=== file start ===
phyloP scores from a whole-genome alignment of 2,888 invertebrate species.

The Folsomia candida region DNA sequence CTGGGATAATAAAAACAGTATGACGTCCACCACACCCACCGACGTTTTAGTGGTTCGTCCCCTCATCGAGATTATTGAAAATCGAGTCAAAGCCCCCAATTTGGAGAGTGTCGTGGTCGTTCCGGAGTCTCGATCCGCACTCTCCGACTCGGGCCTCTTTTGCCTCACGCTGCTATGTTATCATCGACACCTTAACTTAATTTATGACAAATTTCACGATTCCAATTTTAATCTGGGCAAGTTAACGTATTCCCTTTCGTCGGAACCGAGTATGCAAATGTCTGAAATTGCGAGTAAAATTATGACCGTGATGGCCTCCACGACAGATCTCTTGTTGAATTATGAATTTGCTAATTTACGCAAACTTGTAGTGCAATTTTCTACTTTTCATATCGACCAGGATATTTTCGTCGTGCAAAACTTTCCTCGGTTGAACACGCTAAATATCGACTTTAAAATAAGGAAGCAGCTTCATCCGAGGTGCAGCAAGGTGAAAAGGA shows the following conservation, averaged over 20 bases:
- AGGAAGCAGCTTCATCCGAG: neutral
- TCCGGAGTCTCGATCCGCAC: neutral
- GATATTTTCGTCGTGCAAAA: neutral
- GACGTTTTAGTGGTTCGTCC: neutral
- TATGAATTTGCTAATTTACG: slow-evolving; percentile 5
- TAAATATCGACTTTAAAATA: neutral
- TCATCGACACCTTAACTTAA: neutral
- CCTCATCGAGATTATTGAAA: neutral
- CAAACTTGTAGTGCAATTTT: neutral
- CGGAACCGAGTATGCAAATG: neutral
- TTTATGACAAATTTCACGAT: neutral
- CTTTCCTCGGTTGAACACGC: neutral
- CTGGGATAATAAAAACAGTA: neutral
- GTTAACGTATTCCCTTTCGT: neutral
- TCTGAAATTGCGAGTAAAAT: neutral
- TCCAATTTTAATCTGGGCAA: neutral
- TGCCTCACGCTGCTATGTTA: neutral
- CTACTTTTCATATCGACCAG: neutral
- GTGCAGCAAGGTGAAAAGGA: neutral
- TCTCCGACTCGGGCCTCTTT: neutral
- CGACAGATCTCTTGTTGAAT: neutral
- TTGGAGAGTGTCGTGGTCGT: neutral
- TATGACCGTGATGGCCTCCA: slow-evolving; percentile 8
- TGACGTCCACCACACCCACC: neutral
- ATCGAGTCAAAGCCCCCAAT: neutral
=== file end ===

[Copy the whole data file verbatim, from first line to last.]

phyloP scores from a whole-genome alignment of 2,888 invertebrate species.

The Folsomia candida region DNA sequence CTGGGATAATAAAAACAGTATGACGTCCACCACACCCACCGACGTTTTAGTGGTTCGTCCCCTCATCGAGATTATTGAAAATCGAGTCAAAGCCCCCAATTTGGAGAGTGTCGTGGTCGTTCCGGAGTCTCGATCCGCACTCTCCGACTCGGGCCTCTTTTGCCTCACGCTGCTATGTTATCATCGACACCTTAACTTAATTTATGACAAATTTCACGATTCCAATTTTAATCTGGGCAAGTTAACGTATTCCCTTTCGTCGGAACCGAGTATGCAAATGTCTGAAATTGCGAGTAAAATTATGACCGTGATGGCCTCCACGACAGATCTCTTGTTGAATTATGAATTTGCTAATTTACGCAAACTTGTAGTGCAATTTTCTACTTTTCATATCGACCAGGATATTTTCGTCGTGCAAAACTTTCCTCGGTTGAACACGCTAAATATCGACTTTAAAATAAGGAAGCAGCTTCATCCGAGGTGCAGCAAGGTGAAAAGGA shows the following conservation, averaged over 20 bases:
- AGGAAGCAGCTTCATCCGAG: neutral
- TCCGGAGTCTCGATCCGCAC: neutral
- GATATTTTCGTCGTGCAAAA: neutral
- GACGTTTTAGTGGTTCGTCC: neutral
- TATGAATTTGCTAATTTACG: slow-evolving; percentile 5
- TAAATATCGACTTTAAAATA: neutral
- TCATCGACACCTTAACTTAA: neutral
- CCTCATCGAGATTATTGAAA: neutral
- CAAACTTGTAGTGCAATTTT: neutral
- CGGAACCGAGTATGCAAATG: neutral
- TTTATGACAAATTTCACGAT: neutral
- CTTTCCTCGGTTGAACACGC: neutral
- CTGGGATAATAAAAACAGTA: neutral
- GTTAACGTATTCCCTTTCGT: neutral
- TCTGAAATTGCGAGTAAAAT: neutral
- TCCAATTTTAATCTGGGCAA: neutral
- TGCCTCACGCTGCTATGTTA: neutral
- CTACTTTTCATATCGACCAG: neutral
- GTGCAGCAAGGTGAAAAGGA: neutral
- TCTCCGACTCGGGCCTCTTT: neutral
- CGACAGATCTCTTGTTGAAT: neutral
- TTGGAGAGTGTCGTGGTCGT: neutral
- TATGACCGTGATGGCCTCCA: slow-evolving; percentile 8
- TGACGTCCACCACACCCACC: neutral
- ATCGAGTCAAAGCCCCCAAT: neutral